Why? With Hannibal Buress premiere react
Why? With Hannibal Buress, the latest addition to the Comedy Central stable, isn’t shy about trying its best to fit in with the rest of the crowd. It has traces of The Daily Show or The Nightly Show’s desire to touch on topical events along with the set-up of Key & Peele’s early years or Chappelle’s Show, cutting between Buress before a crowd and pre-recorded segments.
The premiere’s apparent DNA blended with Buress’ unique style leads to a disjointed but occasionally funny premiere. But even despite some of its success, I came away unsure of what exactly Why? wants to be going forward. When it works, it’s a reminder of why Buress earned his own show in the first place. When it doesn’t, it makes you wonder if you’re watching the same comedian from a few moments earlier.
After a Conan O’Brien and Andy Richter cameo, Why? opens with Buress in stand-up mode, poking fun at the show’s name. “Part of me really likes the name of my show and part of me thinks they did it because it would make it really easy to replace me and slap somebody else’s name on it,” he quips.
He moves on to do a quickfire round of stand-up jokes, moving from Caitlyn Jenner to Donald Trump to Greece in a couple of minutes. Buress blasts through jokes rather than allows the salient observations to land. It feels less like a stand-up bit and more like the introduction for more extended jokes that never come. Instead, he segues into a surprisingly long joke about staying in hotels. Even if it ends in a Bill Cosby joke, the idea feels like a cut idea from his tour rather than one that fits with the other topical humor.
Now, Buress doesn’t need to build Last Week Tonight-length segments about the present-day topics he wants to discuss. But if the show does want to offer some commentary on current events, it needs to do so in a way that leaves an impact.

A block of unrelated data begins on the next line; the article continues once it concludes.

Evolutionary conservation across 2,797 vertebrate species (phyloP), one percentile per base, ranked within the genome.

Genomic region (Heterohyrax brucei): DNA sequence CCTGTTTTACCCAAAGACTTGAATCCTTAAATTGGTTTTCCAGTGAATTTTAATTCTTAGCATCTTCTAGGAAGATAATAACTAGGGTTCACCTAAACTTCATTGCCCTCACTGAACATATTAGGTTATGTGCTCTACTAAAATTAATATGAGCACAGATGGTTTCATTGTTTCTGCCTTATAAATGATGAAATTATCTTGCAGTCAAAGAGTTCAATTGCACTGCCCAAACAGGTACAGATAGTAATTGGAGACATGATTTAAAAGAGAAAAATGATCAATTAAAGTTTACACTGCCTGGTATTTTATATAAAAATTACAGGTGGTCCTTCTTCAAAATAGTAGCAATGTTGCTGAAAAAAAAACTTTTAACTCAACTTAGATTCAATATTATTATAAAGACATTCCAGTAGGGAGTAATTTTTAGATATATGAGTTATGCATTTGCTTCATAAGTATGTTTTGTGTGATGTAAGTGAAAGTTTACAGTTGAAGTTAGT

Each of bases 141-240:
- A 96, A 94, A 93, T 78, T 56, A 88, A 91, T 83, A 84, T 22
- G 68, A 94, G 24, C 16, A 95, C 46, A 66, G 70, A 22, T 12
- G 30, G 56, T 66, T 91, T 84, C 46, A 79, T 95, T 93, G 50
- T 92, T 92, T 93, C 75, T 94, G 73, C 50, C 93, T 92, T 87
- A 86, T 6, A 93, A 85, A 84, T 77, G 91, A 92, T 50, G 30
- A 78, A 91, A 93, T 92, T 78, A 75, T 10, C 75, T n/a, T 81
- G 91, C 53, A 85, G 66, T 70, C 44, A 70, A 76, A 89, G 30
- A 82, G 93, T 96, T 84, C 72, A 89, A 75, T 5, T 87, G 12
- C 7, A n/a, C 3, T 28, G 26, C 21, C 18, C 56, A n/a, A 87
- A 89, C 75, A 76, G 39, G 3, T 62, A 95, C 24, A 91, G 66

The episode picks up when Buress moves onto discussing internet trolls, including one whose house he visited. But that troll is actually Amy Schumer trying to protect her Comedy Central domain. I laughed the most at this segment, which highlighted one of Buress’ strengths. Paired with the right personalities, he can develop an incredible rhythm, as he does when he confronts Schumer.
The Schumer sketch is later followed by Buress’ fake audition tape to replace Jon Stewart. While its reveal online prior to the show airing robs some enjoyment for those who have seen it, the sketch does offer a few of the night’s few laughs.
But any goodwill the middle portion of the episode builds dissipates as it winds to a close. Another concept for social commentary seems to work when Buress first introduces the next idea. He screens footage of a man who, whenever pulled over by cops, simply says “I don’t answer questions,” and the cops often let him go. So Buress tries it himself, only to be shot at by a gun-happy (fake) cop. It’s a funny way of making his point, but the joke is needlessly repeated in a variation that doesn’t add much to the concept or to the humor.
The final bit doesn’t improve things. Because he missed the July 4th celebrations for the show, Buress decided to hold his own July 8th celebration. The bit includes his independence from not having a TV show, a Ben Franklin impersonator who thinks John F. Kennedy quotes were said by Franklin, and an opera singer. It feels half-baked, a few ideas cobbled together that includes too little humor and the show’s main attraction—Hannibal himself. For what seems to be a personality-driven show, it feels odd.
And perhaps that’s Why?’s greatest challenge—I don’t yet know what it exactly wants to be or accomplish. Yes, the host has said the show doesn’t have a set format, but it needs to better establish its identity in the coming weeks, and remember to bring the jokes along the way. Buress can be funny, and even though the show had several disappointing segments, I have enough faith in Buress himself that I intend to keep watching. But it’s with the hope that the show and Buress can work out what doesn’t, and quickly sweep aside what doesn’t.